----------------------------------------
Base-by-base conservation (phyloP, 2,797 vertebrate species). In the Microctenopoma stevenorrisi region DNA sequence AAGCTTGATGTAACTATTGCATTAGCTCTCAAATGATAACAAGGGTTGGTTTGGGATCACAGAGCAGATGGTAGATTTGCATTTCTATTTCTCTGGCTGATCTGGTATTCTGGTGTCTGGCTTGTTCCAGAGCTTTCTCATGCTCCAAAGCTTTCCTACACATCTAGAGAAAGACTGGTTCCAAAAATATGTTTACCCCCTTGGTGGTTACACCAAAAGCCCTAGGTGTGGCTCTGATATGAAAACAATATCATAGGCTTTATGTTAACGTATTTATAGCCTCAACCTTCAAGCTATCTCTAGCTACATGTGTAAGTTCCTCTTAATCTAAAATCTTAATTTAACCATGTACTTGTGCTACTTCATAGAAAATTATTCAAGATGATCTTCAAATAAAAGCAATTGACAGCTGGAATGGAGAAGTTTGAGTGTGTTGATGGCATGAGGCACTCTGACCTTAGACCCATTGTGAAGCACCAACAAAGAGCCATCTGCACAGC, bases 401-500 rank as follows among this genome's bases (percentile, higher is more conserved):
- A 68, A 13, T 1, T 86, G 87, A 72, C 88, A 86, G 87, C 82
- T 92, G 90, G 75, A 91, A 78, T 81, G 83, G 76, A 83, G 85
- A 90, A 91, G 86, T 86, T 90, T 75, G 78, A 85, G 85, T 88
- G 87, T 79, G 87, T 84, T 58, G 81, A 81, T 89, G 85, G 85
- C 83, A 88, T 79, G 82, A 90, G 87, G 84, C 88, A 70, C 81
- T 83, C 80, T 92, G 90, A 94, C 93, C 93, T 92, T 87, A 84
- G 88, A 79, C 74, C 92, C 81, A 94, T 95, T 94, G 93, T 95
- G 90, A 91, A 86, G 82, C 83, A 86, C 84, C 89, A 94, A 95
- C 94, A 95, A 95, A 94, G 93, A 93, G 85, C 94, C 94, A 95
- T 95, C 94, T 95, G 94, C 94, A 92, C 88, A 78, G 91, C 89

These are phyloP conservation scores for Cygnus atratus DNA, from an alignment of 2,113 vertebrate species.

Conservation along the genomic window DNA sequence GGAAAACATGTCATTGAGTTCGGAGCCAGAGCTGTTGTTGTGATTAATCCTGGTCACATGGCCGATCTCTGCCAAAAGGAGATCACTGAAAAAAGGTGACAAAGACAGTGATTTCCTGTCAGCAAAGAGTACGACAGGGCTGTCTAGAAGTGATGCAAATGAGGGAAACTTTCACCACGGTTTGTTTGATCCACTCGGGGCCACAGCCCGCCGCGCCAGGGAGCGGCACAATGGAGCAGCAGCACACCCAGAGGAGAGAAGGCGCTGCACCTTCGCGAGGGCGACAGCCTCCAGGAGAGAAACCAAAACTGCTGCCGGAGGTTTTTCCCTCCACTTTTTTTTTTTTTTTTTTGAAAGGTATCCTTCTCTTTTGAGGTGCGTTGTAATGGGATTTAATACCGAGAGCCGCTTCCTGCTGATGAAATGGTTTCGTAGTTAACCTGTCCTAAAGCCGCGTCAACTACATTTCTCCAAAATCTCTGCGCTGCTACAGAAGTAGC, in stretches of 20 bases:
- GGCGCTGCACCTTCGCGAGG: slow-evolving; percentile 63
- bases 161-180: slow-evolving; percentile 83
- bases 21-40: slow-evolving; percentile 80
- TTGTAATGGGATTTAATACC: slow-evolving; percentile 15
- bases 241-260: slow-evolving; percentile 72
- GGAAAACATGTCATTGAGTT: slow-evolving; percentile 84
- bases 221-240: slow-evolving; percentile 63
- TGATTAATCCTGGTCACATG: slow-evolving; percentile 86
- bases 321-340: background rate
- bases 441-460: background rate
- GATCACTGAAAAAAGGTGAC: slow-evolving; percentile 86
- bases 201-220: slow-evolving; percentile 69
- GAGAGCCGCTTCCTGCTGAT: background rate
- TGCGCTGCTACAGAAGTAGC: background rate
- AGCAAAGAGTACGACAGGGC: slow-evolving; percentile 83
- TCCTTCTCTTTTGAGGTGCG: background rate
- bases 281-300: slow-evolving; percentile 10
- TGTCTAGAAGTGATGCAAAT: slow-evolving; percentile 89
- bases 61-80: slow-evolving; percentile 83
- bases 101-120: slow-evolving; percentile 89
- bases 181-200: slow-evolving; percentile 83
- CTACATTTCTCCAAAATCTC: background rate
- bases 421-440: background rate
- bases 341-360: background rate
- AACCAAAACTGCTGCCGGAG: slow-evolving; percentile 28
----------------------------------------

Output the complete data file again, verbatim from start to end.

Base-by-base conservation (phyloP, 2,797 vertebrate species). In the Microctenopoma stevenorrisi region DNA sequence AAGCTTGATGTAACTATTGCATTAGCTCTCAAATGATAACAAGGGTTGGTTTGGGATCACAGAGCAGATGGTAGATTTGCATTTCTATTTCTCTGGCTGATCTGGTATTCTGGTGTCTGGCTTGTTCCAGAGCTTTCTCATGCTCCAAAGCTTTCCTACACATCTAGAGAAAGACTGGTTCCAAAAATATGTTTACCCCCTTGGTGGTTACACCAAAAGCCCTAGGTGTGGCTCTGATATGAAAACAATATCATAGGCTTTATGTTAACGTATTTATAGCCTCAACCTTCAAGCTATCTCTAGCTACATGTGTAAGTTCCTCTTAATCTAAAATCTTAATTTAACCATGTACTTGTGCTACTTCATAGAAAATTATTCAAGATGATCTTCAAATAAAAGCAATTGACAGCTGGAATGGAGAAGTTTGAGTGTGTTGATGGCATGAGGCACTCTGACCTTAGACCCATTGTGAAGCACCAACAAAGAGCCATCTGCACAGC, bases 401-500 rank as follows among this genome's bases (percentile, higher is more conserved):
- A 68, A 13, T 1, T 86, G 87, A 72, C 88, A 86, G 87, C 82
- T 92, G 90, G 75, A 91, A 78, T 81, G 83, G 76, A 83, G 85
- A 90, A 91, G 86, T 86, T 90, T 75, G 78, A 85, G 85, T 88
- G 87, T 79, G 87, T 84, T 58, G 81, A 81, T 89, G 85, G 85
- C 83, A 88, T 79, G 82, A 90, G 87, G 84, C 88, A 70, C 81
- T 83, C 80, T 92, G 90, A 94, C 93, C 93, T 92, T 87, A 84
- G 88, A 79, C 74, C 92, C 81, A 94, T 95, T 94, G 93, T 95
- G 90, A 91, A 86, G 82, C 83, A 86, C 84, C 89, A 94, A 95
- C 94, A 95, A 95, A 94, G 93, A 93, G 85, C 94, C 94, A 95
- T 95, C 94, T 95, G 94, C 94, A 92, C 88, A 78, G 91, C 89

These are phyloP conservation scores for Cygnus atratus DNA, from an alignment of 2,113 vertebrate species.

Conservation along the genomic window DNA sequence GGAAAACATGTCATTGAGTTCGGAGCCAGAGCTGTTGTTGTGATTAATCCTGGTCACATGGCCGATCTCTGCCAAAAGGAGATCACTGAAAAAAGGTGACAAAGACAGTGATTTCCTGTCAGCAAAGAGTACGACAGGGCTGTCTAGAAGTGATGCAAATGAGGGAAACTTTCACCACGGTTTGTTTGATCCACTCGGGGCCACAGCCCGCCGCGCCAGGGAGCGGCACAATGGAGCAGCAGCACACCCAGAGGAGAGAAGGCGCTGCACCTTCGCGAGGGCGACAGCCTCCAGGAGAGAAACCAAAACTGCTGCCGGAGGTTTTTCCCTCCACTTTTTTTTTTTTTTTTTTGAAAGGTATCCTTCTCTTTTGAGGTGCGTTGTAATGGGATTTAATACCGAGAGCCGCTTCCTGCTGATGAAATGGTTTCGTAGTTAACCTGTCCTAAAGCCGCGTCAACTACATTTCTCCAAAATCTCTGCGCTGCTACAGAAGTAGC, in stretches of 20 bases:
- GGCGCTGCACCTTCGCGAGG: slow-evolving; percentile 63
- bases 161-180: slow-evolving; percentile 83
- bases 21-40: slow-evolving; percentile 80
- TTGTAATGGGATTTAATACC: slow-evolving; percentile 15
- bases 241-260: slow-evolving; percentile 72
- GGAAAACATGTCATTGAGTT: slow-evolving; percentile 84
- bases 221-240: slow-evolving; percentile 63
- TGATTAATCCTGGTCACATG: slow-evolving; percentile 86
- bases 321-340: background rate
- bases 441-460: background rate
- GATCACTGAAAAAAGGTGAC: slow-evolving; percentile 86
- bases 201-220: slow-evolving; percentile 69
- GAGAGCCGCTTCCTGCTGAT: background rate
- TGCGCTGCTACAGAAGTAGC: background rate
- AGCAAAGAGTACGACAGGGC: slow-evolving; percentile 83
- TCCTTCTCTTTTGAGGTGCG: background rate
- bases 281-300: slow-evolving; percentile 10
- TGTCTAGAAGTGATGCAAAT: slow-evolving; percentile 89
- bases 61-80: slow-evolving; percentile 83
- bases 101-120: slow-evolving; percentile 89
- bases 181-200: slow-evolving; percentile 83
- CTACATTTCTCCAAAATCTC: background rate
- bases 421-440: background rate
- bases 341-360: background rate
- AACCAAAACTGCTGCCGGAG: slow-evolving; percentile 28